Each base title has one Move by Time effect added. When you set up the first instance, you can set the animation for the same timing as the others, however, in this example, I’ve set the End Offset Sec. parameter to 0.4 so that it animates a little faster than the others — it needs get out of the way!
For the first replacement word, move it into place, then select the base text title, place the playhead at the first frame and adjust the Start Offset X parameter so that the end phrase normalizes in spacing with the first part of the phrase. Move the playhead to past the animation end (0.4 seconds) and adjust the Move X parameter to line up at the end of the word replacement (observe typographical spacing!)
For the subsequent words, you will need to adjust Start Offset X to line up to where you end the end phrase, then the End Offset X to the end of the replacement word as before. You can line up the end phrase positions in a couple of ways. Overlap the beginning of a following base phrase title over the end of the previous one, then adjust the Start Offset X value so that the words overlap (match), then move the subsequent title back in place. The other way would be to use a grid or a guide effect (also available on this site).
Animate by Time is a collection of related effects: Color Fill (related to fade), Fade, Move, Rotate, Scale All (saves space), Scale by X-Y, and Slant. There is also a utility effect: Clip Time by Time which you can add to any clip, title etc. to show the precise time of the playhead location within the clip (you get decimal and a small “frames” display). [Fractional frame rates are NOT supported! They are OBSOLETE!] You can use Clip Time with fractional frames rates, but it won’t be as accurate (relative time is good enough, generally).
Animate by Time is broken down by functions, use only what you need when you need it.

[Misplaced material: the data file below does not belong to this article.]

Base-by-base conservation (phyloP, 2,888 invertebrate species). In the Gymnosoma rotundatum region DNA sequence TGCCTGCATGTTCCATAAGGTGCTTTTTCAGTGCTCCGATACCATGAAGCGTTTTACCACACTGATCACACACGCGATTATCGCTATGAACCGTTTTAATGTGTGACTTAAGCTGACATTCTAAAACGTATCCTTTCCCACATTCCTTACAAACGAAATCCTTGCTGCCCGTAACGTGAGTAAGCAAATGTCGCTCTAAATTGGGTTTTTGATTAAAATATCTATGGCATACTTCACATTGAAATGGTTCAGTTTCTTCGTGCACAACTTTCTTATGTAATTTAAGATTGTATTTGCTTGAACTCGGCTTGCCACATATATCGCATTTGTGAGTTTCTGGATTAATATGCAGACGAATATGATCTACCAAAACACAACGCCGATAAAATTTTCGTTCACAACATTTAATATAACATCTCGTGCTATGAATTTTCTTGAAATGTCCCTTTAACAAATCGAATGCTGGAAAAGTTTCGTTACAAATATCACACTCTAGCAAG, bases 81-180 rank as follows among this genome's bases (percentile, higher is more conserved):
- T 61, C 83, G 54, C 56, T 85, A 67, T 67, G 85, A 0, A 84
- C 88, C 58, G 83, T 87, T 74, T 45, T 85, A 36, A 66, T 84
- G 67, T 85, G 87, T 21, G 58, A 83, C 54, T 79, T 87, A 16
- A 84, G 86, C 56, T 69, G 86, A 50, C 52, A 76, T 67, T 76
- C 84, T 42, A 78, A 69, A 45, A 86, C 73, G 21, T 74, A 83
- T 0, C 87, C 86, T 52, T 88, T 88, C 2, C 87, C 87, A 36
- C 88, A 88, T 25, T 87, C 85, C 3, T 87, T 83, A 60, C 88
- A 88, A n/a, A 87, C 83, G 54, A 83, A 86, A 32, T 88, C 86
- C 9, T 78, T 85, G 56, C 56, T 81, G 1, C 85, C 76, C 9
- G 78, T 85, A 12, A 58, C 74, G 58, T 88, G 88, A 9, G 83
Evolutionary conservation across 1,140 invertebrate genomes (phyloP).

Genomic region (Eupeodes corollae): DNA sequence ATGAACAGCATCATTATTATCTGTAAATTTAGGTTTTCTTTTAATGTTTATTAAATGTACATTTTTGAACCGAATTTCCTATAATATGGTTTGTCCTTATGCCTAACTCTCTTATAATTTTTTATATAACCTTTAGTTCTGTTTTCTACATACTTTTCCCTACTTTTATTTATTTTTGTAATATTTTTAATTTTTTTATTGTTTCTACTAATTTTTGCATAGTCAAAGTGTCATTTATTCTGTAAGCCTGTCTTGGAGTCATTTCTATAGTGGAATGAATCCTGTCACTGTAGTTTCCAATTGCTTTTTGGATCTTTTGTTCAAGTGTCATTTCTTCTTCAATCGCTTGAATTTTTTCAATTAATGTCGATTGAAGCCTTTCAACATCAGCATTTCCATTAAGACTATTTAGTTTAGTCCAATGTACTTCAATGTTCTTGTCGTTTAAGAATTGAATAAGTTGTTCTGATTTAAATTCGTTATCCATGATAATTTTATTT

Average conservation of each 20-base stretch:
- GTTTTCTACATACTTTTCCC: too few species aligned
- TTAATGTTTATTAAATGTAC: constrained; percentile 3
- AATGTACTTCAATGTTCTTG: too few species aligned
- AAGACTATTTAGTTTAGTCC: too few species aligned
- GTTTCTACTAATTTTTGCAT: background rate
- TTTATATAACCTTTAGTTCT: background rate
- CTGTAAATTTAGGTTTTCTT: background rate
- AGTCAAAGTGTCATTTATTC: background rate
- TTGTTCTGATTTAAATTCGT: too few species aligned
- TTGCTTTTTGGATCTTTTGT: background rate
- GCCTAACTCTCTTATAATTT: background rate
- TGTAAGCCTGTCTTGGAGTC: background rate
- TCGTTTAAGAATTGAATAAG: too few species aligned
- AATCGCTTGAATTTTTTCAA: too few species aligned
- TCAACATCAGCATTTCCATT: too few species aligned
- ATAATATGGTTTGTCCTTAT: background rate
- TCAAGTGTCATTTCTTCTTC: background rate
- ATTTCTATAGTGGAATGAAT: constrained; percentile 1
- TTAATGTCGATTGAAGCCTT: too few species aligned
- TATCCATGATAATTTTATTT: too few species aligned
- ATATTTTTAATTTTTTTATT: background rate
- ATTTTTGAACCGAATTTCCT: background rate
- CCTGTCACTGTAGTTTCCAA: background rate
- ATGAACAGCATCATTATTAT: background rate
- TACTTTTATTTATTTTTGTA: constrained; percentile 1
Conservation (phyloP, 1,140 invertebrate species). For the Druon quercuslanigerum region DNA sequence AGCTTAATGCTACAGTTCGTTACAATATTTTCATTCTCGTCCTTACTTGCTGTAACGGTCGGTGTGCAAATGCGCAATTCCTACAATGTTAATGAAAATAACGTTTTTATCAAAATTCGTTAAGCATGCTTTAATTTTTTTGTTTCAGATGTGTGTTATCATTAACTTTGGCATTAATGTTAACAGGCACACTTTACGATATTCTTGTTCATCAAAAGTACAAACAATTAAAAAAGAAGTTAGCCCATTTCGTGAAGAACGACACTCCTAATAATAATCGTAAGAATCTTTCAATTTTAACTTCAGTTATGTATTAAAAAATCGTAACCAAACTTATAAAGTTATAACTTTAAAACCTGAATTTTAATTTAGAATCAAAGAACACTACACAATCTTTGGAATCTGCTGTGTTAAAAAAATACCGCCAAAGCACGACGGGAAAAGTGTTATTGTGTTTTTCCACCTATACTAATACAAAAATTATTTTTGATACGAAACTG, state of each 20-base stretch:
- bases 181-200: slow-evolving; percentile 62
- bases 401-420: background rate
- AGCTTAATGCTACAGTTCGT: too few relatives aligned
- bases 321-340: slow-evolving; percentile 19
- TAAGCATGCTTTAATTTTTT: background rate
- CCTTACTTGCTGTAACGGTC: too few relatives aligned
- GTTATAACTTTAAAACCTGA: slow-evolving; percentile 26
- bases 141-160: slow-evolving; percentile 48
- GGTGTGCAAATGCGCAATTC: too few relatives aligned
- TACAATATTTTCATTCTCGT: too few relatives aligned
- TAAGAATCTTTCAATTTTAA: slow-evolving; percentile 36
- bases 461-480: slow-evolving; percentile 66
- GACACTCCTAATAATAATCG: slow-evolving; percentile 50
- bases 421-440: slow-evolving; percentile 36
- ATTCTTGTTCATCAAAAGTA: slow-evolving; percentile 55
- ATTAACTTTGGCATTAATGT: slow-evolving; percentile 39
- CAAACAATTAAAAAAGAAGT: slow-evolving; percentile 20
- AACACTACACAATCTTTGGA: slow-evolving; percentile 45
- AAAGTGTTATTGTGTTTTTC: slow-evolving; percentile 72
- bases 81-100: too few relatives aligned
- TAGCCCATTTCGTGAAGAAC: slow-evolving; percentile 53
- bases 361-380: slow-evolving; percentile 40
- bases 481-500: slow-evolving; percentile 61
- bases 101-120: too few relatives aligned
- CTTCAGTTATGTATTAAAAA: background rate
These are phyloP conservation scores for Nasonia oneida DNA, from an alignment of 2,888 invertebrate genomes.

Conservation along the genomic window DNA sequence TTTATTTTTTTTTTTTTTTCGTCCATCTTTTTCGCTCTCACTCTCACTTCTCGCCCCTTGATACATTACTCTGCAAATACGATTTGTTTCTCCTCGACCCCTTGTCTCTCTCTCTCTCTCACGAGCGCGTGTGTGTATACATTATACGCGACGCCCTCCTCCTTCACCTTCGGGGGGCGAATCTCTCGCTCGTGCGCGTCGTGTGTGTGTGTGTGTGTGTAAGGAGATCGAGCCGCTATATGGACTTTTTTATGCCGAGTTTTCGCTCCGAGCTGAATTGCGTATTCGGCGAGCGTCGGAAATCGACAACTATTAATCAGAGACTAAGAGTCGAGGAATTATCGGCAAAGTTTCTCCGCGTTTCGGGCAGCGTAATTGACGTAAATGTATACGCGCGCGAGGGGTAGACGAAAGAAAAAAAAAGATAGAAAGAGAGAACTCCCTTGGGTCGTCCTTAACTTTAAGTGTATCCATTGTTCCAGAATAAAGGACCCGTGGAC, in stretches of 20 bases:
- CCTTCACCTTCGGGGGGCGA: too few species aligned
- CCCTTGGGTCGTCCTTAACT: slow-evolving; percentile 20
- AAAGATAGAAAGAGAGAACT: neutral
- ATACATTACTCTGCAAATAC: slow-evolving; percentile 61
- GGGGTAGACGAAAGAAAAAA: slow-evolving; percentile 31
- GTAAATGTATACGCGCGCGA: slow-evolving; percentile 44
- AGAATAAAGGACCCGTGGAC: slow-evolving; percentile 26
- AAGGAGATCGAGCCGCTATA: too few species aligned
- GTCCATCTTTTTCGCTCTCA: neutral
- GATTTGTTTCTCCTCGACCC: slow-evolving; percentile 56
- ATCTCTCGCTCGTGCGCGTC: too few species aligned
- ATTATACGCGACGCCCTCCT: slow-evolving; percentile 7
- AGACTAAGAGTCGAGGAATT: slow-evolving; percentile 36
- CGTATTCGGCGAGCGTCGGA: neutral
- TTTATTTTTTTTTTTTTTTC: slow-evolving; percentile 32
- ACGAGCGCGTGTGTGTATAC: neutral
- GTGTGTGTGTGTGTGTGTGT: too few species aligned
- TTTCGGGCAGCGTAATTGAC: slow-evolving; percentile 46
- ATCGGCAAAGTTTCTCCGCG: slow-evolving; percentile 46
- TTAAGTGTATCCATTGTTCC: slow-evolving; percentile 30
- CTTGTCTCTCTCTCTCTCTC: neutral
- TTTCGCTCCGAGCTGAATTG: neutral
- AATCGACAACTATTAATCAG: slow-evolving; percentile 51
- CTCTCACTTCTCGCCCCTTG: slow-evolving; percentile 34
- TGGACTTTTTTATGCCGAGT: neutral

The Animate by Time effects can be applied to anything (except transitions — fcpx won’t allow it). If applied to video clips there are rules that need to be observed.
Video (that is: everything within the Viewer frame) is cropped if it is moved out of its frame.
Effects that move clips offscreen need to complete their action completely before applying subsequent effects.
Explanation: if you Move by Time a video clip by half the frame, then add another Move by Time to move the clip back into place — half the video clip will have been cropped off, and cannot be replaced.
You can complete animations within one single Effect (start offscreen and move onscreen) and not “damage” the video. (Of course, you may opt to do this on purpose!)
Effects *change* video. They are not “added on” like adjustment layers or titles.
You can add as many effects as you need to any given clip, compound clip, title or generator. “Compiling” a collection of effects to a clip does not create multiple “tracks” or layers — what you get is a single layer of video. They typically render much more quickly than titles or generators. Their order is Top – Down. The base effect is the first one added and the last one added is the top effect.
The Compositing, Transform, Crop, and Distort controls are actually Top Level effects and supercede all others.